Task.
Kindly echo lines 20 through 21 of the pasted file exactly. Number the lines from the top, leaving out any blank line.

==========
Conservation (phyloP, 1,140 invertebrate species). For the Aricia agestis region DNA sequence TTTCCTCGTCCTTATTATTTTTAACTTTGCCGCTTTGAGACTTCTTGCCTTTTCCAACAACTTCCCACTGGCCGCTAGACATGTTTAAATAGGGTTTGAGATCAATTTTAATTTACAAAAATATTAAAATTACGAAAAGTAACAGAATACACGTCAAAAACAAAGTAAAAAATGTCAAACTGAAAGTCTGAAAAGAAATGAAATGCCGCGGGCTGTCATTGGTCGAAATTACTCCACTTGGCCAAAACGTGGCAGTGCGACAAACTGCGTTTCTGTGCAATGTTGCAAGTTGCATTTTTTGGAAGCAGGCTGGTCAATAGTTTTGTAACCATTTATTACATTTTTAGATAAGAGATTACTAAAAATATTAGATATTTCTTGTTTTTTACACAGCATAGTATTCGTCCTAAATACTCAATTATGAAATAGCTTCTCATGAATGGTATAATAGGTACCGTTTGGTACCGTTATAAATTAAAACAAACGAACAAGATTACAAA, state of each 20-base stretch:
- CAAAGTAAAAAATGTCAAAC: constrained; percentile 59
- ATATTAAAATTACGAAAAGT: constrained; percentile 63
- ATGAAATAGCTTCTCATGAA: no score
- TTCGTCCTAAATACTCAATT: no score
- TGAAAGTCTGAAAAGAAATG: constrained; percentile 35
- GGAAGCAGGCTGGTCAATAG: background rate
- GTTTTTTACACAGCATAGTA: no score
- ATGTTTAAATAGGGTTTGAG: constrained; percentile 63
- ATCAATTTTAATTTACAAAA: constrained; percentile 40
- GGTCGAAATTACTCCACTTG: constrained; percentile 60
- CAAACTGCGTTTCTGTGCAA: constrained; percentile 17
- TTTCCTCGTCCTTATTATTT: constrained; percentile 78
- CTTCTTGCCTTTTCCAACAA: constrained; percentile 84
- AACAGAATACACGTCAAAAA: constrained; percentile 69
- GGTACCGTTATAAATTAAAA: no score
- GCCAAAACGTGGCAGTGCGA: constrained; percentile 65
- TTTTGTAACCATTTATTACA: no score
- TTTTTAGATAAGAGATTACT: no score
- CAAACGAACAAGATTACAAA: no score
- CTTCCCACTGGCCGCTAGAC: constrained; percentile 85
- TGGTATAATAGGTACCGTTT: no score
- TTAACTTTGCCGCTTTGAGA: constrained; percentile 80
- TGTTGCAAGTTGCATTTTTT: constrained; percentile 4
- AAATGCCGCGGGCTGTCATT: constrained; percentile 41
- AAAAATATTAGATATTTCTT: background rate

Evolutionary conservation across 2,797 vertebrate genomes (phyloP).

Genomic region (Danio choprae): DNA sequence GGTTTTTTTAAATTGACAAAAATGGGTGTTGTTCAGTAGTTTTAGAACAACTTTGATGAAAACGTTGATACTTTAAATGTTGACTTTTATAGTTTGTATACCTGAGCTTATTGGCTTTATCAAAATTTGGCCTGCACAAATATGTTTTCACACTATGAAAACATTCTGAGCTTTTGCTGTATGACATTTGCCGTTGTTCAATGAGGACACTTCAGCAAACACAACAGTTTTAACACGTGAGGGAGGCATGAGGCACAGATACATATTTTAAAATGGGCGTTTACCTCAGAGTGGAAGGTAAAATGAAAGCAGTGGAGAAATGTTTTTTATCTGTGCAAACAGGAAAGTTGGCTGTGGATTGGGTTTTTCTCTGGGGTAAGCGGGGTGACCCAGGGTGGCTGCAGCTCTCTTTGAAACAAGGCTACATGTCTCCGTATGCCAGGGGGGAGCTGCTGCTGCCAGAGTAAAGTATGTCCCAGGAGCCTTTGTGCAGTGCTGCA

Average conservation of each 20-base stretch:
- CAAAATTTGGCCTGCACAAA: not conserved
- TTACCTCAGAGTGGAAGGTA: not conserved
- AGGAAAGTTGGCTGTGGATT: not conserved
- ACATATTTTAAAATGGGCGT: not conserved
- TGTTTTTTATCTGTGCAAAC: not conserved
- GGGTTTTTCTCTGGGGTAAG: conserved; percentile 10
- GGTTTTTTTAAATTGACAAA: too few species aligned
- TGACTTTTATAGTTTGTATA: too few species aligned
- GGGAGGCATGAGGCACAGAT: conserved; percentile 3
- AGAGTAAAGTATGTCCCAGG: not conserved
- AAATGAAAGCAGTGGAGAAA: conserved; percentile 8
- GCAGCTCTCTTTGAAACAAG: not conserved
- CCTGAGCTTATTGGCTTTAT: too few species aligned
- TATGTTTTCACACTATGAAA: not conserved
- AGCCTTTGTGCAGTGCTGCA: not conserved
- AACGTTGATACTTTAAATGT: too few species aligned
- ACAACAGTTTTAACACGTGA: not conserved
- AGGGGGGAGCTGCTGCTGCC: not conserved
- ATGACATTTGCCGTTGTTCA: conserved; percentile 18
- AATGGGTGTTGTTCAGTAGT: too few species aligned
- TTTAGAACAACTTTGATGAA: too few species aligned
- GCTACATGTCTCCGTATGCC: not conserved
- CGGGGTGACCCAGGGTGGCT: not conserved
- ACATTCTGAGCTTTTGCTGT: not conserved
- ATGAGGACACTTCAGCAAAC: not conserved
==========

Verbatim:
- CAAACGAACAAGATTACAAA: no score
- CTTCCCACTGGCCGCTAGAC: constrained; percentile 85